Abkhazia: UN’s Role In Georgia Has ‘Fundamentally Changed’
RFE/RL: You were appointed the UN’s special representative to Georgia during the August 2008 war. At the time, the UN still had monitors and humanitarian programs in Abkhazia. How has the role of the UN changed since the war, and what are its future prospects?
Johan Verbeke: The role of the United Nations has fundamentally changed in Georgia. The most significant proof of this, of course, is the fact that the mission of the United Nations, UNOMIG, is no longer there. This is not quite abnormal -- it was quite foreseeable, I think, that the very nature of the UN presence should change in Georgia, and that is indeed what has been happening.
That said, just because the UN mission is gone doesn’t mean that the United Nations is finished in Georgia. There is still the UN country team, with different agencies -- you know, the UNDP, UNICEF and others; and us [working on the Geneva resolution talks]. So, the United Nations continues to work actively, both as the co-chair of the Geneva talks and as a chair of the so-called IPRM [Incident Prevention and Response Mechanism] for Abkhazia.
RFE/RL: What kind of prospects do you see for the UN in Abkhazia? Is there any chance the UN will return there with the same mandate?
Verbeke: The question, I think, is not really should we return there, should we go back to the past, should we re-establish a full-fledged UN mission. I don’t think that is the question. The real question is whether we, as the United Nations, can continue what we have been doing for the last few years -- and that is to keep the confidence on both sides, so that through the United Nations, bridges can be established, dialogue can take place.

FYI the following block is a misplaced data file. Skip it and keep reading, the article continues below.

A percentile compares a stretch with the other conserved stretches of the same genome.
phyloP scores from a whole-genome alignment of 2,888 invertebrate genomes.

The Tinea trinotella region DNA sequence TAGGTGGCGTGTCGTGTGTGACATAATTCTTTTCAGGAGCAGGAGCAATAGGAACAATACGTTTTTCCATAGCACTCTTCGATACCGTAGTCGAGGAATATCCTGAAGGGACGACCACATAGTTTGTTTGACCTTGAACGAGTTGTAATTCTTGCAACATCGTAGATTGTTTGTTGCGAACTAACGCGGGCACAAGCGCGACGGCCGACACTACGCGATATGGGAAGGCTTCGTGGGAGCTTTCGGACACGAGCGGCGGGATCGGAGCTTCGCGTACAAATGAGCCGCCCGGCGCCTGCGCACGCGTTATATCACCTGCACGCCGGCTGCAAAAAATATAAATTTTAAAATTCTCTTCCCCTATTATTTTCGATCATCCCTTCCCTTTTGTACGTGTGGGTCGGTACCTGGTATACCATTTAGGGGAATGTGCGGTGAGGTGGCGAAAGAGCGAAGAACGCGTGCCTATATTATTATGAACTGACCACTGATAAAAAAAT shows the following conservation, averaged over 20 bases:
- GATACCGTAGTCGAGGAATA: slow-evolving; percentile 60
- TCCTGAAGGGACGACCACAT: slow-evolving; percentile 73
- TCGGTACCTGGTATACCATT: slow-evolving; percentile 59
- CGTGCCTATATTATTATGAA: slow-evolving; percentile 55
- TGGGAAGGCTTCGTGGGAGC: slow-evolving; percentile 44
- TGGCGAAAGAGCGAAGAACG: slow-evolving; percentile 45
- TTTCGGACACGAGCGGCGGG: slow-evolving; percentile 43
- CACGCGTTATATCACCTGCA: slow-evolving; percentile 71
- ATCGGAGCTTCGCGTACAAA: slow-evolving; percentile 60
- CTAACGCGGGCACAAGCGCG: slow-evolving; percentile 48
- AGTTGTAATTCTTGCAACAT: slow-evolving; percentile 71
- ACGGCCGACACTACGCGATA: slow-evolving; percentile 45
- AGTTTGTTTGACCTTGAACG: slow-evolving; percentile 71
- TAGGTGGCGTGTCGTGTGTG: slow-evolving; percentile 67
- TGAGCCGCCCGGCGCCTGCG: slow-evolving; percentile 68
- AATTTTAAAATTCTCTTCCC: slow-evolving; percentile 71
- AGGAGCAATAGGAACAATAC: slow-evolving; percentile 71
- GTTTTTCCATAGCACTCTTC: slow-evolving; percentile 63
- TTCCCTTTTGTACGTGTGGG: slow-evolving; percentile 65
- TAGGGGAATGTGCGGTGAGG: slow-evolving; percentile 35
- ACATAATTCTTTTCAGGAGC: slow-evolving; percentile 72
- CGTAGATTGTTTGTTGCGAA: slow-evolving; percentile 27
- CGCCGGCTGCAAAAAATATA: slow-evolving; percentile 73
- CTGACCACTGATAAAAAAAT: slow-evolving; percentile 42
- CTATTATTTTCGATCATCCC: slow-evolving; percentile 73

How, then, that will take form in the future -- we will see. In diplomacy, you can never force structures -- they have to naturally follow diplomatic developments. It may very well be possible that the UN will increase somewhat its presence in Abkhazia as time goes on, but we should not pre-fix such objectives.
The first thing we should do, and continue to do, is to be an objective intermediator, a facilitator of talks between the Georgians and the Abkhaz, and then see what fixtures, what institutional mechanisms, what structures this needs.
RFE/RL: Some people have praised the UN for managing to maintain trust in both Georgia and Abkhazia. Unlike the settlement process in South Ossetia, there’s been some progress with Abkhazia, even after the war. I’m referring to the meetings in the Georgian-majority Abkhaz region of Gali, for example, which take place all the time. What does it take to remain a trustworthy partner for both sides?
Verbeke: Once you lose the trust of one side, you’re no longer useful in diplomacy. One of the reasons the IPRM meetings in Gali went rather well is...that the UN listened carefully to both sides. We never made dramatic statements with regard to one side, we never took sides in the discussions, and always, as much as possible, we tried to objectively contribute to building bridges.